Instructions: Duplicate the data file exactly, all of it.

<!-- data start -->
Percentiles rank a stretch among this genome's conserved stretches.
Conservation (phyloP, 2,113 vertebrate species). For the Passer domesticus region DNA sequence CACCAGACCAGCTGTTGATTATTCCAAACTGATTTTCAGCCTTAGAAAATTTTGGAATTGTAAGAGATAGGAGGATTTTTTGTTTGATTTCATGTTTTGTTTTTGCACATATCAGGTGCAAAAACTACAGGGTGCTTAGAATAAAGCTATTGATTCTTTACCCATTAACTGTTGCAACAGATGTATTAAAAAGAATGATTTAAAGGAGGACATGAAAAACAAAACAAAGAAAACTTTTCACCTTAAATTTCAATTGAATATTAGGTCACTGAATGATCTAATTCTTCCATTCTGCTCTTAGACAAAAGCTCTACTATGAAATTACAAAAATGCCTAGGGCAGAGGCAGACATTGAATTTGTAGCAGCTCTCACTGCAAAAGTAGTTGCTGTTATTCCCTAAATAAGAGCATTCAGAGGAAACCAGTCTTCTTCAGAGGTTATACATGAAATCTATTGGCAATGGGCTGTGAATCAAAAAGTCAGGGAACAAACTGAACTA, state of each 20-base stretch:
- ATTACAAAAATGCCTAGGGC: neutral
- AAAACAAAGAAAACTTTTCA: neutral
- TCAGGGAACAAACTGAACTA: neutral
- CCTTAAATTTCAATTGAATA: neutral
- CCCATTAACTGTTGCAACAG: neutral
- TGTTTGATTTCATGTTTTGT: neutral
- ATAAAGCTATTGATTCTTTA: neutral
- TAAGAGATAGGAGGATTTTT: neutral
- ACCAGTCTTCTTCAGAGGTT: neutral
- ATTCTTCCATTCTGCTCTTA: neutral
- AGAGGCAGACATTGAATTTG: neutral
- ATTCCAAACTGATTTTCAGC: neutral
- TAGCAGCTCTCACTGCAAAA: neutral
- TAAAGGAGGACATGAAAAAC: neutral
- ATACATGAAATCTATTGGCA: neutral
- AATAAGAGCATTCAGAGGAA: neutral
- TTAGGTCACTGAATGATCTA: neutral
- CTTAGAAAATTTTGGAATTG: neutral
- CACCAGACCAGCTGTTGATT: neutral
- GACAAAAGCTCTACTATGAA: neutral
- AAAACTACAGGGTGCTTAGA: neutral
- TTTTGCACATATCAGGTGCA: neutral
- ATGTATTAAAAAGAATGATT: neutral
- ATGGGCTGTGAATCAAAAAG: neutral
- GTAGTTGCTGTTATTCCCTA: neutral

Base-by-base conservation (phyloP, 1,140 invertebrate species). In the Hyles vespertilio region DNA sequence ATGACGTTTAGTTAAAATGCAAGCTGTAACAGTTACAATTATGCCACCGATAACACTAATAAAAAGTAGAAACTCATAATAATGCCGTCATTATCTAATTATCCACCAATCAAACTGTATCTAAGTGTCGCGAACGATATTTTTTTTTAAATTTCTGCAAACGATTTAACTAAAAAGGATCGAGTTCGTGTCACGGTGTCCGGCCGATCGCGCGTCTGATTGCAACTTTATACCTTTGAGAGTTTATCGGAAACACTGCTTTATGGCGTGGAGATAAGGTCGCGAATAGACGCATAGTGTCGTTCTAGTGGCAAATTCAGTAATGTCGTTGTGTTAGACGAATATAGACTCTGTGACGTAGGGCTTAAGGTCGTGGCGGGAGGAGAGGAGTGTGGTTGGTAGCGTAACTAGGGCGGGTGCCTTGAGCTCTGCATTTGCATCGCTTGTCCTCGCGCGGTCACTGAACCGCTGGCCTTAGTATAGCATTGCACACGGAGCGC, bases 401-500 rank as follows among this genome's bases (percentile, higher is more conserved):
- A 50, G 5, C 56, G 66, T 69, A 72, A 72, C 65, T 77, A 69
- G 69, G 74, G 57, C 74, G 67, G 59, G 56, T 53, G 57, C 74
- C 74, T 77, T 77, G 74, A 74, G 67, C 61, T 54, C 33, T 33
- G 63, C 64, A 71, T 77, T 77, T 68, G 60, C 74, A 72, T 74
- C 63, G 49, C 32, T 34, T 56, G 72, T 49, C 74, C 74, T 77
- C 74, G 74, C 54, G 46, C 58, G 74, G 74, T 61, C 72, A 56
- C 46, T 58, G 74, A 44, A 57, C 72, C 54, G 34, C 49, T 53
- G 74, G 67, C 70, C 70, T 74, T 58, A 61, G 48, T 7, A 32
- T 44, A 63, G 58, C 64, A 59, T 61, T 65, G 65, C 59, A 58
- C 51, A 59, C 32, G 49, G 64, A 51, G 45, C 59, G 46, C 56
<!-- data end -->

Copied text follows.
Percentiles rank a stretch among this genome's conserved stretches.
Conservation (phyloP, 2,113 vertebrate species). For the Passer domesticus region DNA sequence CACCAGACCAGCTGTTGATTATTCCAAACTGATTTTCAGCCTTAGAAAATTTTGGAATTGTAAGAGATAGGAGGATTTTTTGTTTGATTTCATGTTTTGTTTTTGCACATATCAGGTGCAAAAACTACAGGGTGCTTAGAATAAAGCTATTGATTCTTTACCCATTAACTGTTGCAACAGATGTATTAAAAAGAATGATTTAAAGGAGGACATGAAAAACAAAACAAAGAAAACTTTTCACCTTAAATTTCAATTGAATATTAGGTCACTGAATGATCTAATTCTTCCATTCTGCTCTTAGACAAAAGCTCTACTATGAAATTACAAAAATGCCTAGGGCAGAGGCAGACATTGAATTTGTAGCAGCTCTCACTGCAAAAGTAGTTGCTGTTATTCCCTAAATAAGAGCATTCAGAGGAAACCAGTCTTCTTCAGAGGTTATACATGAAATCTATTGGCAATGGGCTGTGAATCAAAAAGTCAGGGAACAAACTGAACTA, state of each 20-base stretch:
- ATTACAAAAATGCCTAGGGC: neutral
- AAAACAAAGAAAACTTTTCA: neutral
- TCAGGGAACAAACTGAACTA: neutral
- CCTTAAATTTCAATTGAATA: neutral
- CCCATTAACTGTTGCAACAG: neutral
- TGTTTGATTTCATGTTTTGT: neutral
- ATAAAGCTATTGATTCTTTA: neutral
- TAAGAGATAGGAGGATTTTT: neutral
- ACCAGTCTTCTTCAGAGGTT: neutral
- ATTCTTCCATTCTGCTCTTA: neutral
- AGAGGCAGACATTGAATTTG: neutral
- ATTCCAAACTGATTTTCAGC: neutral
- TAGCAGCTCTCACTGCAAAA: neutral
- TAAAGGAGGACATGAAAAAC: neutral
- ATACATGAAATCTATTGGCA: neutral
- AATAAGAGCATTCAGAGGAA: neutral
- TTAGGTCACTGAATGATCTA: neutral
- CTTAGAAAATTTTGGAATTG: neutral
- CACCAGACCAGCTGTTGATT: neutral
- GACAAAAGCTCTACTATGAA: neutral
- AAAACTACAGGGTGCTTAGA: neutral
- TTTTGCACATATCAGGTGCA: neutral
- ATGTATTAAAAAGAATGATT: neutral
- ATGGGCTGTGAATCAAAAAG: neutral
- GTAGTTGCTGTTATTCCCTA: neutral

Base-by-base conservation (phyloP, 1,140 invertebrate species). In the Hyles vespertilio region DNA sequence ATGACGTTTAGTTAAAATGCAAGCTGTAACAGTTACAATTATGCCACCGATAACACTAATAAAAAGTAGAAACTCATAATAATGCCGTCATTATCTAATTATCCACCAATCAAACTGTATCTAAGTGTCGCGAACGATATTTTTTTTTAAATTTCTGCAAACGATTTAACTAAAAAGGATCGAGTTCGTGTCACGGTGTCCGGCCGATCGCGCGTCTGATTGCAACTTTATACCTTTGAGAGTTTATCGGAAACACTGCTTTATGGCGTGGAGATAAGGTCGCGAATAGACGCATAGTGTCGTTCTAGTGGCAAATTCAGTAATGTCGTTGTGTTAGACGAATATAGACTCTGTGACGTAGGGCTTAAGGTCGTGGCGGGAGGAGAGGAGTGTGGTTGGTAGCGTAACTAGGGCGGGTGCCTTGAGCTCTGCATTTGCATCGCTTGTCCTCGCGCGGTCACTGAACCGCTGGCCTTAGTATAGCATTGCACACGGAGCGC, bases 401-500 rank as follows among this genome's bases (percentile, higher is more conserved):
- A 50, G 5, C 56, G 66, T 69, A 72, A 72, C 65, T 77, A 69
- G 69, G 74, G 57, C 74, G 67, G 59, G 56, T 53, G 57, C 74
- C 74, T 77, T 77, G 74, A 74, G 67, C 61, T 54, C 33, T 33
- G 63, C 64, A 71, T 77, T 77, T 68, G 60, C 74, A 72, T 74
- C 63, G 49, C 32, T 34, T 56, G 72, T 49, C 74, C 74, T 77
- C 74, G 74, C 54, G 46, C 58, G 74, G 74, T 61, C 72, A 56
- C 46, T 58, G 74, A 44, A 57, C 72, C 54, G 34, C 49, T 53
- G 74, G 67, C 70, C 70, T 74, T 58, A 61, G 48, T 7, A 32
- T 44, A 63, G 58, C 64, A 59, T 61, T 65, G 65, C 59, A 58
- C 51, A 59, C 32, G 49, G 64, A 51, G 45, C 59, G 46, C 56